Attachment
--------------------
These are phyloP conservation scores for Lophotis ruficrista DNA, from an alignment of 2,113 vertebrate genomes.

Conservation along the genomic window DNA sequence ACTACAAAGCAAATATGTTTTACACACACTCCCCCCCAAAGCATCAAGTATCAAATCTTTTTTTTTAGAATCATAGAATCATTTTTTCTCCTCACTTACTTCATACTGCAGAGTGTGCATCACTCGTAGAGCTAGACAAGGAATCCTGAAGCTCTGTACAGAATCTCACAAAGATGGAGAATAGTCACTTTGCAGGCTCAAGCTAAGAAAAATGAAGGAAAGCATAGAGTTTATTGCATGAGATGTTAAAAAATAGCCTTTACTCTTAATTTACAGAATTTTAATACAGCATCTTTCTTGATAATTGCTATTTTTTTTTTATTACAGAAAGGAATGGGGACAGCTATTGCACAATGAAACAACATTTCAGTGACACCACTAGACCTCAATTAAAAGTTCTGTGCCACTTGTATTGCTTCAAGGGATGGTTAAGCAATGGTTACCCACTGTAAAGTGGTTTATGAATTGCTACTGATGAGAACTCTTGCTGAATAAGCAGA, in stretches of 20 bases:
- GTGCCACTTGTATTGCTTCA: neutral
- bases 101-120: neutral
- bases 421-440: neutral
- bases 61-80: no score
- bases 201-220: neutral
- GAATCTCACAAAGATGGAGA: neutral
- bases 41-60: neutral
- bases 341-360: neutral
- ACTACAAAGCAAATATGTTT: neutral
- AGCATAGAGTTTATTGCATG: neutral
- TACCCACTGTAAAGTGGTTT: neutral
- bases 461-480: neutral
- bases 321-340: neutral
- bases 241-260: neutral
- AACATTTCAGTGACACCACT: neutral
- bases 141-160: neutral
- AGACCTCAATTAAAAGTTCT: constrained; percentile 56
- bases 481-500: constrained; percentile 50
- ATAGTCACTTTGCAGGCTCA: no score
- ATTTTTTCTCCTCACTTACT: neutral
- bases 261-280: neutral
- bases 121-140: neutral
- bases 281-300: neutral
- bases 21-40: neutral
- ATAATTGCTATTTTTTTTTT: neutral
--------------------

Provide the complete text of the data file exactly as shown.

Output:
These are phyloP conservation scores for Lophotis ruficrista DNA, from an alignment of 2,113 vertebrate genomes.

Conservation along the genomic window DNA sequence ACTACAAAGCAAATATGTTTTACACACACTCCCCCCCAAAGCATCAAGTATCAAATCTTTTTTTTTAGAATCATAGAATCATTTTTTCTCCTCACTTACTTCATACTGCAGAGTGTGCATCACTCGTAGAGCTAGACAAGGAATCCTGAAGCTCTGTACAGAATCTCACAAAGATGGAGAATAGTCACTTTGCAGGCTCAAGCTAAGAAAAATGAAGGAAAGCATAGAGTTTATTGCATGAGATGTTAAAAAATAGCCTTTACTCTTAATTTACAGAATTTTAATACAGCATCTTTCTTGATAATTGCTATTTTTTTTTTATTACAGAAAGGAATGGGGACAGCTATTGCACAATGAAACAACATTTCAGTGACACCACTAGACCTCAATTAAAAGTTCTGTGCCACTTGTATTGCTTCAAGGGATGGTTAAGCAATGGTTACCCACTGTAAAGTGGTTTATGAATTGCTACTGATGAGAACTCTTGCTGAATAAGCAGA, in stretches of 20 bases:
- GTGCCACTTGTATTGCTTCA: neutral
- bases 101-120: neutral
- bases 421-440: neutral
- bases 61-80: no score
- bases 201-220: neutral
- GAATCTCACAAAGATGGAGA: neutral
- bases 41-60: neutral
- bases 341-360: neutral
- ACTACAAAGCAAATATGTTT: neutral
- AGCATAGAGTTTATTGCATG: neutral
- TACCCACTGTAAAGTGGTTT: neutral
- bases 461-480: neutral
- bases 321-340: neutral
- bases 241-260: neutral
- AACATTTCAGTGACACCACT: neutral
- bases 141-160: neutral
- AGACCTCAATTAAAAGTTCT: constrained; percentile 56
- bases 481-500: constrained; percentile 50
- ATAGTCACTTTGCAGGCTCA: no score
- ATTTTTTCTCCTCACTTACT: neutral
- bases 261-280: neutral
- bases 121-140: neutral
- bases 281-300: neutral
- bases 21-40: neutral
- ATAATTGCTATTTTTTTTTT: neutral